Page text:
Russia Monitor is a review of the most important events related to Russian internal and external security, as well as its foreign policies.
Date: 30 August 2022 Author: Grzegorz Kuczyński
As Russian Offensive Stalled, Ukraine Is Running Out Of Time To Counterattack
Russian forces have not made significant territorial gains in Ukraine since early July. The war in Ukraine has settled into trench warfare. Any major shifts if such occur might take place alongside the southern front.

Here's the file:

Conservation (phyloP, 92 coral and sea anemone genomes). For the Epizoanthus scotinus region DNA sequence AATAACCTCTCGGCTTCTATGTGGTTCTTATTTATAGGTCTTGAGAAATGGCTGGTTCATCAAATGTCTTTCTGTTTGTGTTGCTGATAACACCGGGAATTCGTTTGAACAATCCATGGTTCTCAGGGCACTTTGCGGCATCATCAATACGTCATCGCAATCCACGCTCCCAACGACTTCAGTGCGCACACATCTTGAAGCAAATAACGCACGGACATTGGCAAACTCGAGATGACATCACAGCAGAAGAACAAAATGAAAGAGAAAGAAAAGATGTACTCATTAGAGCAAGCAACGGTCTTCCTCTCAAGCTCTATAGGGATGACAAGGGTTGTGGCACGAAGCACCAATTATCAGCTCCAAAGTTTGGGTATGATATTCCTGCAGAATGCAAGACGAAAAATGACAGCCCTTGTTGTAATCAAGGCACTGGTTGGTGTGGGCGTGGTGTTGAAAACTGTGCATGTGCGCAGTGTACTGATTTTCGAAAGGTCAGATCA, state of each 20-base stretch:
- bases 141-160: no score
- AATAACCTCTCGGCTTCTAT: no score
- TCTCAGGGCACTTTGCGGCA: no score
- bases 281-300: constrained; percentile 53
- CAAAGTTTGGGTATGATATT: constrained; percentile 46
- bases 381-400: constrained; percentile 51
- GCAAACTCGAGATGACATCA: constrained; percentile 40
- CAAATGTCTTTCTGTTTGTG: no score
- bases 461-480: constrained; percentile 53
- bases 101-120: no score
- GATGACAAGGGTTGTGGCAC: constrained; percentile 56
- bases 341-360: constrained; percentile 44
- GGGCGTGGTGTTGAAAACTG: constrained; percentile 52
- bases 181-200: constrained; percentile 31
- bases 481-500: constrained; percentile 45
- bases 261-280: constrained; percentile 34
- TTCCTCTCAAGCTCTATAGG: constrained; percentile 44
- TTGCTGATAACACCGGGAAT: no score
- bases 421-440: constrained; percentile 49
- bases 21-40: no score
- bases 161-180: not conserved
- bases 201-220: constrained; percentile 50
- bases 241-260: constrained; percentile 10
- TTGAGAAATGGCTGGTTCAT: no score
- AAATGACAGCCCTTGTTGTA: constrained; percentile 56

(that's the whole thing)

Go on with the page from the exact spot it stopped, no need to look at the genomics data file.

Ukrainian forces are pushing out Russian troops seeking to capture Bakhmut as the town is of key importance in their advance in Donbas. The town, which had some 70,000 inhabitants before the war, is now the main focus of the Russian offensive since Russian forces seized Severodonetsk and Lysychansk. In recent days, Russian troops have made efforts to break through the strategic city of Bakhmut, no longer advancing on Ukrainian-controlled Sloviansk and Kramatorsk. As the Russian invasion stalled in Donbas, the southern front has grown in importance. The priority for Moscow is to defend the territories it has occupied on the western bank of the Dnieper, including the city of Kherson. This is why Russian forces are adding more weapons to southern Ukraine that are being transferred from southern Russia via Crimea. On August 27, it was reported that tanks T-72 and T-80 and howitzers Msta-S and 2S1 Gvozdika were on their way to Crimea. Still that same day, Ukrainian artillery hit two Russian ammunition depots in the country’s south. The next day, the two bases of the occupier were hit in Melitopol (Zaporizhia region) and Nova Kakhovka (Kherson region). A series of blasts was reported on August 28 in Crimea: near Cape Fiolent and the villages of Alupka and Olenivka. Crimea has thus become a battle zone while Ukrainian forces have sufficient offensive capabilities to target Russian-controlled areas. Any strike targeting Russian depots or bases enfeebles the military potential of the invader. Ukrainian attacks blocked the Russian offensive along the front while laying the groundwork for a plausible Ukrainian attack. Ukraine is yet too feeble for such an endeavor and is running out of time. In a month, weather conditions will change, making it impossible to conduct any offensive missions. About 10,000 soldiers that are now being trained to use weapons in Poland, the UK, or Lithuania will return to Ukraine by October, according to Ukrainian military specialists. Their return will boost Ukraine’s offensive capabilities on the front line. If Kyiv waits for this, it will have between two and three weeks to launch an offensive.
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